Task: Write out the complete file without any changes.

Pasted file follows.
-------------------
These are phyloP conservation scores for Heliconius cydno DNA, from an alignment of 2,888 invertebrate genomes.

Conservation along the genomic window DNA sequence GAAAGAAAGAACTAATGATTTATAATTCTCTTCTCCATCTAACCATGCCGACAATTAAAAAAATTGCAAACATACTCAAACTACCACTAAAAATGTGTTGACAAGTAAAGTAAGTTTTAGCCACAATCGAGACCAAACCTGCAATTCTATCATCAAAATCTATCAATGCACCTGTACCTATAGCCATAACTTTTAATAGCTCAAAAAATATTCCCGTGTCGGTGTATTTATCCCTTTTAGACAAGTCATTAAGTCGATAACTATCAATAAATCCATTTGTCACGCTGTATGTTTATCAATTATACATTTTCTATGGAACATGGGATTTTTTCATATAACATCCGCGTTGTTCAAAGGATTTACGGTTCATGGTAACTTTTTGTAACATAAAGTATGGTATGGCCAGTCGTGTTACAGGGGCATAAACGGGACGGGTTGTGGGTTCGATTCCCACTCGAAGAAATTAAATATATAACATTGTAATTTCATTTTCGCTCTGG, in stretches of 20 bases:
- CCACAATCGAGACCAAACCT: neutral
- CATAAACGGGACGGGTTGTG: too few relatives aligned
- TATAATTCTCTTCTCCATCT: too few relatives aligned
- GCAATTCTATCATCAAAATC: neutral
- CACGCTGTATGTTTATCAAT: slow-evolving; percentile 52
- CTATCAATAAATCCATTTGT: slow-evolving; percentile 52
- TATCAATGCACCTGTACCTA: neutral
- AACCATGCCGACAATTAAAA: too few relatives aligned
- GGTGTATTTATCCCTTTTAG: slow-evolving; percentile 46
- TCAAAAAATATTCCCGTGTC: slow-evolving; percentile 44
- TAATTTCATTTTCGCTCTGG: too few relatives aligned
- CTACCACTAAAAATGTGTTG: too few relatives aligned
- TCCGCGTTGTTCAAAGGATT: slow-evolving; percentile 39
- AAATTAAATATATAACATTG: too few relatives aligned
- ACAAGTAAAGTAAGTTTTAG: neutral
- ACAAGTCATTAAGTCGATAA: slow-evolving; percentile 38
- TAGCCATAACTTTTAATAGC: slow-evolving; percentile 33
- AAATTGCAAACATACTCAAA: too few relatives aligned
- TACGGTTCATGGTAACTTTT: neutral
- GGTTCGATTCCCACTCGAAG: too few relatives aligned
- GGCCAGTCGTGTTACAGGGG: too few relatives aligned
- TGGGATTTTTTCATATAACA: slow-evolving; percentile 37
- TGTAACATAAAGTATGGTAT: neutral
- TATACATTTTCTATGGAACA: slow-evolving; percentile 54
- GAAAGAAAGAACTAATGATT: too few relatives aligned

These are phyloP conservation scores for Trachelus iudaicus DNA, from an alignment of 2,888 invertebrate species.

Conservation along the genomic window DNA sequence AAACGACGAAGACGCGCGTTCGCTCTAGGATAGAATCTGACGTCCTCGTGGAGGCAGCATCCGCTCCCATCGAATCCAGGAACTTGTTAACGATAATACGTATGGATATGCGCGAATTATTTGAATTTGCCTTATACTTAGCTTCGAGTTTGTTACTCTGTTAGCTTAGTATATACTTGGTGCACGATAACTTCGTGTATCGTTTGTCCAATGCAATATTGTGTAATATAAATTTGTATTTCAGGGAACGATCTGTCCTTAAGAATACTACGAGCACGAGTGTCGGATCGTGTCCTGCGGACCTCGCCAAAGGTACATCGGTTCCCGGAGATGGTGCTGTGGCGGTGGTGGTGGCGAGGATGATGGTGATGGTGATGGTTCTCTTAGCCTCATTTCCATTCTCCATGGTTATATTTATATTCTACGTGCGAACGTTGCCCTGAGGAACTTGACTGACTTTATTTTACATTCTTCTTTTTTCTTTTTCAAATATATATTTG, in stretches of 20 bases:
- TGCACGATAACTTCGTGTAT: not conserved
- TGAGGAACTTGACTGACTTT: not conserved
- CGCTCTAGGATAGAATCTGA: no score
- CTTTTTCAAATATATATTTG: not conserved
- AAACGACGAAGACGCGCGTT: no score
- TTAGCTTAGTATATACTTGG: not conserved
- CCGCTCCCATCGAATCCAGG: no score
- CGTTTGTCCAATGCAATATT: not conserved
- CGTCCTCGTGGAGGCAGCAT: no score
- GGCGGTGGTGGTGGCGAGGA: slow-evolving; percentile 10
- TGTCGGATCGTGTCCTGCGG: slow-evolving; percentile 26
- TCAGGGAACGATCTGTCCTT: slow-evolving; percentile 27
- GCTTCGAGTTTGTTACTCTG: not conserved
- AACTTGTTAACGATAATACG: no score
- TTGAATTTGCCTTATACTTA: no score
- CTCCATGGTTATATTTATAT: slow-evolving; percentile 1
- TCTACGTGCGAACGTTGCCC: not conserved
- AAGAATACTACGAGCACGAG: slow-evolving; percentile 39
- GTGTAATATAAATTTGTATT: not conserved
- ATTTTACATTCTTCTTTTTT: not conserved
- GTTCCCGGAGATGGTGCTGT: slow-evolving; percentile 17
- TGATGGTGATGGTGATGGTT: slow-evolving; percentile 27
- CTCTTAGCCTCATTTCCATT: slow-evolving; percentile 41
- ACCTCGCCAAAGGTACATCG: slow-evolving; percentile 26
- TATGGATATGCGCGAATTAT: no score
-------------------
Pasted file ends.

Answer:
These are phyloP conservation scores for Heliconius cydno DNA, from an alignment of 2,888 invertebrate genomes.

Conservation along the genomic window DNA sequence GAAAGAAAGAACTAATGATTTATAATTCTCTTCTCCATCTAACCATGCCGACAATTAAAAAAATTGCAAACATACTCAAACTACCACTAAAAATGTGTTGACAAGTAAAGTAAGTTTTAGCCACAATCGAGACCAAACCTGCAATTCTATCATCAAAATCTATCAATGCACCTGTACCTATAGCCATAACTTTTAATAGCTCAAAAAATATTCCCGTGTCGGTGTATTTATCCCTTTTAGACAAGTCATTAAGTCGATAACTATCAATAAATCCATTTGTCACGCTGTATGTTTATCAATTATACATTTTCTATGGAACATGGGATTTTTTCATATAACATCCGCGTTGTTCAAAGGATTTACGGTTCATGGTAACTTTTTGTAACATAAAGTATGGTATGGCCAGTCGTGTTACAGGGGCATAAACGGGACGGGTTGTGGGTTCGATTCCCACTCGAAGAAATTAAATATATAACATTGTAATTTCATTTTCGCTCTGG, in stretches of 20 bases:
- CCACAATCGAGACCAAACCT: neutral
- CATAAACGGGACGGGTTGTG: too few relatives aligned
- TATAATTCTCTTCTCCATCT: too few relatives aligned
- GCAATTCTATCATCAAAATC: neutral
- CACGCTGTATGTTTATCAAT: slow-evolving; percentile 52
- CTATCAATAAATCCATTTGT: slow-evolving; percentile 52
- TATCAATGCACCTGTACCTA: neutral
- AACCATGCCGACAATTAAAA: too few relatives aligned
- GGTGTATTTATCCCTTTTAG: slow-evolving; percentile 46
- TCAAAAAATATTCCCGTGTC: slow-evolving; percentile 44
- TAATTTCATTTTCGCTCTGG: too few relatives aligned
- CTACCACTAAAAATGTGTTG: too few relatives aligned
- TCCGCGTTGTTCAAAGGATT: slow-evolving; percentile 39
- AAATTAAATATATAACATTG: too few relatives aligned
- ACAAGTAAAGTAAGTTTTAG: neutral
- ACAAGTCATTAAGTCGATAA: slow-evolving; percentile 38
- TAGCCATAACTTTTAATAGC: slow-evolving; percentile 33
- AAATTGCAAACATACTCAAA: too few relatives aligned
- TACGGTTCATGGTAACTTTT: neutral
- GGTTCGATTCCCACTCGAAG: too few relatives aligned
- GGCCAGTCGTGTTACAGGGG: too few relatives aligned
- TGGGATTTTTTCATATAACA: slow-evolving; percentile 37
- TGTAACATAAAGTATGGTAT: neutral
- TATACATTTTCTATGGAACA: slow-evolving; percentile 54
- GAAAGAAAGAACTAATGATT: too few relatives aligned

These are phyloP conservation scores for Trachelus iudaicus DNA, from an alignment of 2,888 invertebrate species.

Conservation along the genomic window DNA sequence AAACGACGAAGACGCGCGTTCGCTCTAGGATAGAATCTGACGTCCTCGTGGAGGCAGCATCCGCTCCCATCGAATCCAGGAACTTGTTAACGATAATACGTATGGATATGCGCGAATTATTTGAATTTGCCTTATACTTAGCTTCGAGTTTGTTACTCTGTTAGCTTAGTATATACTTGGTGCACGATAACTTCGTGTATCGTTTGTCCAATGCAATATTGTGTAATATAAATTTGTATTTCAGGGAACGATCTGTCCTTAAGAATACTACGAGCACGAGTGTCGGATCGTGTCCTGCGGACCTCGCCAAAGGTACATCGGTTCCCGGAGATGGTGCTGTGGCGGTGGTGGTGGCGAGGATGATGGTGATGGTGATGGTTCTCTTAGCCTCATTTCCATTCTCCATGGTTATATTTATATTCTACGTGCGAACGTTGCCCTGAGGAACTTGACTGACTTTATTTTACATTCTTCTTTTTTCTTTTTCAAATATATATTTG, in stretches of 20 bases:
- TGCACGATAACTTCGTGTAT: not conserved
- TGAGGAACTTGACTGACTTT: not conserved
- CGCTCTAGGATAGAATCTGA: no score
- CTTTTTCAAATATATATTTG: not conserved
- AAACGACGAAGACGCGCGTT: no score
- TTAGCTTAGTATATACTTGG: not conserved
- CCGCTCCCATCGAATCCAGG: no score
- CGTTTGTCCAATGCAATATT: not conserved
- CGTCCTCGTGGAGGCAGCAT: no score
- GGCGGTGGTGGTGGCGAGGA: slow-evolving; percentile 10
- TGTCGGATCGTGTCCTGCGG: slow-evolving; percentile 26
- TCAGGGAACGATCTGTCCTT: slow-evolving; percentile 27
- GCTTCGAGTTTGTTACTCTG: not conserved
- AACTTGTTAACGATAATACG: no score
- TTGAATTTGCCTTATACTTA: no score
- CTCCATGGTTATATTTATAT: slow-evolving; percentile 1
- TCTACGTGCGAACGTTGCCC: not conserved
- AAGAATACTACGAGCACGAG: slow-evolving; percentile 39
- GTGTAATATAAATTTGTATT: not conserved
- ATTTTACATTCTTCTTTTTT: not conserved
- GTTCCCGGAGATGGTGCTGT: slow-evolving; percentile 17
- TGATGGTGATGGTGATGGTT: slow-evolving; percentile 27
- CTCTTAGCCTCATTTCCATT: slow-evolving; percentile 41
- ACCTCGCCAAAGGTACATCG: slow-evolving; percentile 26
- TATGGATATGCGCGAATTAT: no score